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The five-point rate of AP Statistics is around 13% over the years. Compared with other popular AP subjects, the five-point rate is not consider high. Hence indicating the difficulty level of the subject.
AP Statistics is a science subject, but it is not like Calculus BC that emphasis on calculation. You need to understanding of the basic concepts of statistics, apply in different practical situations and come out with a rigorous interpretation. This requires students to not just memorise the concepts or formulas, but also understand the concept behind them.
The linkage of the content learn in AP Statistics and elementary mathematics is not strong. Concepts that the students are familiar with, such as finding the average and standard deviation is only a small part of statistics. Most of the content is something that the students have not learnt before.
In fact, other than total numbers and research data, the real statistical research includes investigation, collection, analysis, and prediction. AP Statistics will also examine this four parts. Although the examination is relatively simple, but the questions focuses more on practical applications.
Should You Take AP Statistics?
Most majors in American universities require statistics as a basic compulsory course. If you just want to get a high score to earn credits, then AP Statistics may not be the best choice, However, if you plan to study subjects such as mathematics, statistics, computing, economics, physics, biology, environmental science, psychology, social science, you can consider taking AP Statistics.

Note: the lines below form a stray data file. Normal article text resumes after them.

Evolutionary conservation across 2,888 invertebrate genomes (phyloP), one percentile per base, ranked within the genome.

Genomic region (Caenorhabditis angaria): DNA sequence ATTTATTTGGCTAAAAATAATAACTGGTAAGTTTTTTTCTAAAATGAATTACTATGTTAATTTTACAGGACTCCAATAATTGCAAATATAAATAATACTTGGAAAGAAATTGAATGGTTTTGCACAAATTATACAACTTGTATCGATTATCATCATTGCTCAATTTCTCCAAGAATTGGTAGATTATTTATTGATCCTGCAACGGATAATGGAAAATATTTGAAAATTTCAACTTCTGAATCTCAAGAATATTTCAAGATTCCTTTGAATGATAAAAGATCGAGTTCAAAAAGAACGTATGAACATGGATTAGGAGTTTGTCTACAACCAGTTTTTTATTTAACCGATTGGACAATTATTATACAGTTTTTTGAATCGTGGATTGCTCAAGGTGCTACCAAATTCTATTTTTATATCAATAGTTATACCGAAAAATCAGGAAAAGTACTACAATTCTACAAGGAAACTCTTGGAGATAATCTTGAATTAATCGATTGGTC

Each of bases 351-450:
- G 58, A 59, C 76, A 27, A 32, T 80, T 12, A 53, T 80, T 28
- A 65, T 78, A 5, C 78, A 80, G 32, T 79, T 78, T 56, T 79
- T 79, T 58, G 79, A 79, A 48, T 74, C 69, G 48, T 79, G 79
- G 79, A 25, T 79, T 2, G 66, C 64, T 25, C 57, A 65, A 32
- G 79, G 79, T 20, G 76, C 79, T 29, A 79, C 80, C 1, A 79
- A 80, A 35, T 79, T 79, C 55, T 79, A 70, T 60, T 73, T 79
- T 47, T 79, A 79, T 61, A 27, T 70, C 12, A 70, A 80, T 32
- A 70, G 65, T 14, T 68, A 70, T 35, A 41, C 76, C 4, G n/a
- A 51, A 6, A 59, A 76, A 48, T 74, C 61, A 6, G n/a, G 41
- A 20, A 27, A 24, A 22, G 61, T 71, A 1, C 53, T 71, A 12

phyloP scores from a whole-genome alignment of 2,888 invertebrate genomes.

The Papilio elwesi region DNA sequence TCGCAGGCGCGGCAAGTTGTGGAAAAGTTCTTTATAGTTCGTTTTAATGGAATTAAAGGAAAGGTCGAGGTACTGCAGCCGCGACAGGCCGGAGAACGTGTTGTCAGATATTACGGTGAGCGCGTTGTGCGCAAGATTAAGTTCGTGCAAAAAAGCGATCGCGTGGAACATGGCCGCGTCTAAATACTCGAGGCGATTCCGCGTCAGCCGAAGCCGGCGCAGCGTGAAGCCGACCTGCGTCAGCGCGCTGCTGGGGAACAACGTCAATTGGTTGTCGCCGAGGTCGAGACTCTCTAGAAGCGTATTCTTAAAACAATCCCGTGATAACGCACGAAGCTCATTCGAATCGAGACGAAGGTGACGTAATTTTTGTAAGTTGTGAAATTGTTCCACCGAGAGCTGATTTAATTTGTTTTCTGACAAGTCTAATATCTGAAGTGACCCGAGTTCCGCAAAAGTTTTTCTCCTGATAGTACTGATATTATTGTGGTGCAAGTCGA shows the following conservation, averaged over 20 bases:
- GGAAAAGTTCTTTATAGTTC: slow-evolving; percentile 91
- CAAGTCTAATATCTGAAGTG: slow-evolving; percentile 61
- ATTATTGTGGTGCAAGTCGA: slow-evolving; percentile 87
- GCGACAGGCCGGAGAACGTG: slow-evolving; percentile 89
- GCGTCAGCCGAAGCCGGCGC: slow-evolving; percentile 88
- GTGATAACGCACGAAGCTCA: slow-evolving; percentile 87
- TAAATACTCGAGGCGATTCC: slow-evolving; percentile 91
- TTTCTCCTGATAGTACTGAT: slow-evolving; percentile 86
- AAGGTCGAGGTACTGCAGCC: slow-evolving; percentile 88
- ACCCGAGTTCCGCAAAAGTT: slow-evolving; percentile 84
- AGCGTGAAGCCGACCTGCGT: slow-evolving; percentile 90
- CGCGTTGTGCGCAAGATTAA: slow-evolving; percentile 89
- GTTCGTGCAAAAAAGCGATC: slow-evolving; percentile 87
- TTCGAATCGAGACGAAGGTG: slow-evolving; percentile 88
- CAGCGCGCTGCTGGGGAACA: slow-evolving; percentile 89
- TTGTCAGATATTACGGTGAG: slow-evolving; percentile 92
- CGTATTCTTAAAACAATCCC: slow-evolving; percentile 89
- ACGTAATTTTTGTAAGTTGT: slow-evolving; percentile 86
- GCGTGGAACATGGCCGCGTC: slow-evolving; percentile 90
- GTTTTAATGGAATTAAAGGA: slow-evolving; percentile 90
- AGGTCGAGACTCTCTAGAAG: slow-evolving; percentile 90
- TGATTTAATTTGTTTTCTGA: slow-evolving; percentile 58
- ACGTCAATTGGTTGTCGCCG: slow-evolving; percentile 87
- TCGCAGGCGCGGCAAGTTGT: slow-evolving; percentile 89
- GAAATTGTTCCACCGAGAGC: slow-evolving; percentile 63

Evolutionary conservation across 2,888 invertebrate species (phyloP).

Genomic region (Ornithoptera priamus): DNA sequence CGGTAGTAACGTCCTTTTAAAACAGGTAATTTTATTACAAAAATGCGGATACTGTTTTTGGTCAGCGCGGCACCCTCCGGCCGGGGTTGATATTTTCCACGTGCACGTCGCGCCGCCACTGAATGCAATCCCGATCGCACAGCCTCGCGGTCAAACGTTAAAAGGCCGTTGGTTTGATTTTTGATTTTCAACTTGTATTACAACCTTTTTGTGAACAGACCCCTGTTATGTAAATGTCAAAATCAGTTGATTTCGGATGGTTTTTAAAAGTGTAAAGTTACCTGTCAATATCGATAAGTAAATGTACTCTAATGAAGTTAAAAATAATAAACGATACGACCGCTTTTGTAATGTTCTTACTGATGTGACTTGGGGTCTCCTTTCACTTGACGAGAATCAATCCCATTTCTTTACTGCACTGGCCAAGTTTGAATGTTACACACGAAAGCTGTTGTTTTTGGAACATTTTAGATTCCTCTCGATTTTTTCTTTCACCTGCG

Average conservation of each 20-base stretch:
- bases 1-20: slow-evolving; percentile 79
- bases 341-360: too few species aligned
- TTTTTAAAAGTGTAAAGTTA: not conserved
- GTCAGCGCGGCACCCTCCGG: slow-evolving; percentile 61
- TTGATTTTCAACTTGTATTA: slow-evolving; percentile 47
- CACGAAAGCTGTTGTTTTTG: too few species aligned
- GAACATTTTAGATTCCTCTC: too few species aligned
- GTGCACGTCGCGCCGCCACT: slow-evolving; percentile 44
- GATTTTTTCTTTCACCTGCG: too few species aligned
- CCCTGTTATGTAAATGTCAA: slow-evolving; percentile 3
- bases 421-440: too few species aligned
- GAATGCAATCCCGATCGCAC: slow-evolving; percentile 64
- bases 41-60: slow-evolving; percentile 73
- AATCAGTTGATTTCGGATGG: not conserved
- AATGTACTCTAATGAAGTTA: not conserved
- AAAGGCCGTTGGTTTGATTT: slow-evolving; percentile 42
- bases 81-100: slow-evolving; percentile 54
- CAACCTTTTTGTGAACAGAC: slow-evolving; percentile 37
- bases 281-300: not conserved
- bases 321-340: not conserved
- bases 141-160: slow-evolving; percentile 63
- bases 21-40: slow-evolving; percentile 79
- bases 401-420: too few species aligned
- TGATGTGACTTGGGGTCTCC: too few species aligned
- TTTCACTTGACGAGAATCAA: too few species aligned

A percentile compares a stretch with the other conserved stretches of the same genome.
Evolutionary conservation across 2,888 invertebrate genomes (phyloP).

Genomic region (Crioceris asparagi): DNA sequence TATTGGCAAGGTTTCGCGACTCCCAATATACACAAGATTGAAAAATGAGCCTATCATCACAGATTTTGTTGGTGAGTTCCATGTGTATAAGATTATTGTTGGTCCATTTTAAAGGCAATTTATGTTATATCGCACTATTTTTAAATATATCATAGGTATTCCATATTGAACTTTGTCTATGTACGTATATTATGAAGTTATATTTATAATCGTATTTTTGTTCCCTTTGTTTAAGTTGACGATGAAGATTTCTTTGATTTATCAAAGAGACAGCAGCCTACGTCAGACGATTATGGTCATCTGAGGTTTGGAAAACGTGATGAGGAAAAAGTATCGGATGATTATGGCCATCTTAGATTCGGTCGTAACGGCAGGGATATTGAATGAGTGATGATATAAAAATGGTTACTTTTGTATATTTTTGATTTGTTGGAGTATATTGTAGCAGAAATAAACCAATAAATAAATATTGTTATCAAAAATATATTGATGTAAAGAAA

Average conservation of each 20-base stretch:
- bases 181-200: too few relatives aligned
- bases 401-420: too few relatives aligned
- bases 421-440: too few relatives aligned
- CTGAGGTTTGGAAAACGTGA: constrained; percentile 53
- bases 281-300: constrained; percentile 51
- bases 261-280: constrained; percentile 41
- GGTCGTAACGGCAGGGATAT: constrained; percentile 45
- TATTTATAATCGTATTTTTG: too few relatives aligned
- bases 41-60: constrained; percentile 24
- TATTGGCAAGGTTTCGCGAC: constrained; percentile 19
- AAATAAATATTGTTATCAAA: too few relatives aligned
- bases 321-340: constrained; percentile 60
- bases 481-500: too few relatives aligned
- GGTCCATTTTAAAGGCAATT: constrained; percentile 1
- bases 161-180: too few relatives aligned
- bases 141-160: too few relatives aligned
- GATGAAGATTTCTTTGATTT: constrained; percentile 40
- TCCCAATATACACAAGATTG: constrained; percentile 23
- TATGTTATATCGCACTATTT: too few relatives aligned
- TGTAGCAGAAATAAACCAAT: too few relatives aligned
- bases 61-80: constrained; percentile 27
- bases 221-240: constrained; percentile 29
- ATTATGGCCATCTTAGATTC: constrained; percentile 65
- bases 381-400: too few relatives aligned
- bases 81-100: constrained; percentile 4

Section 1: Multiple Choice
40 Questions I 1 Hour 30 Minutes I 50% of Exam Score
• Individual questions or sets of questions based on a shared prompt
Section 2: Free Response
6 Questions I 1 Hour 30 Minutes I 50% of Exam Score
• 1 multipart question with a primary focus on collecting data
• 1 multipart question with a primary focus on exploring data
• 1 multipart question with a primary focus on probability and sampling distributions
• 1 question with a primary focus on inference
• 1 question that combines 2 or more skill categories
• 1 investigative task that assesses multiple skill categories and content areas, focusing on the application of skills and content in new contexts or in non-routine ways
Test Prep Strategy
When studying for the exam, many students complained that the multiple-choice questions were too long and they could not finish reading. In fact, in those long questions, a large part of them is introduction of background information, which has nothing to do with problem solving.
AP exam examines the candidates' ability to master learning points and the ability to extract information. Therefore, when doing the multiple-choice questions, you can follow the following steps:
1. Look at the questions and options first, judge which learning points are tested for this question
2. Pay attention to all the data related to the topic tested
3. Underline the key informations.
Like any other AP subjects, you are able to find out the pattern and the frequently tested questions in the AP Statistics. You must know how to explain comment terms, such as standard deviation, coefficient of regression line, confounding variables, confidence level, etc.
Recommended Study Guides
-The Practice of Statistics
-Master Math AP Statistics
-Elementary Statistics Picturing the World, 6e
-Introduction to Statistics & Data Analysis
-AP Statistics in Action
-Understandable Statistics, 11e
-Introduction to the Practice of Statistics, 9e
-5 Steps to a 5 500 AP Statistics
-5 Steps to a 5-AP Statistics
-Barron's AP Statistics
-AP Statistics with 6 Practice Test
-Cracking the AP Statistics Exam - Princeton Review
Collection of Official Papers with Multiple Choice Questions (MCQs)
Click here to obtain the latest AP Statistics Guide & Official Past-Year Papers with MCQ from ExclusiveSAT.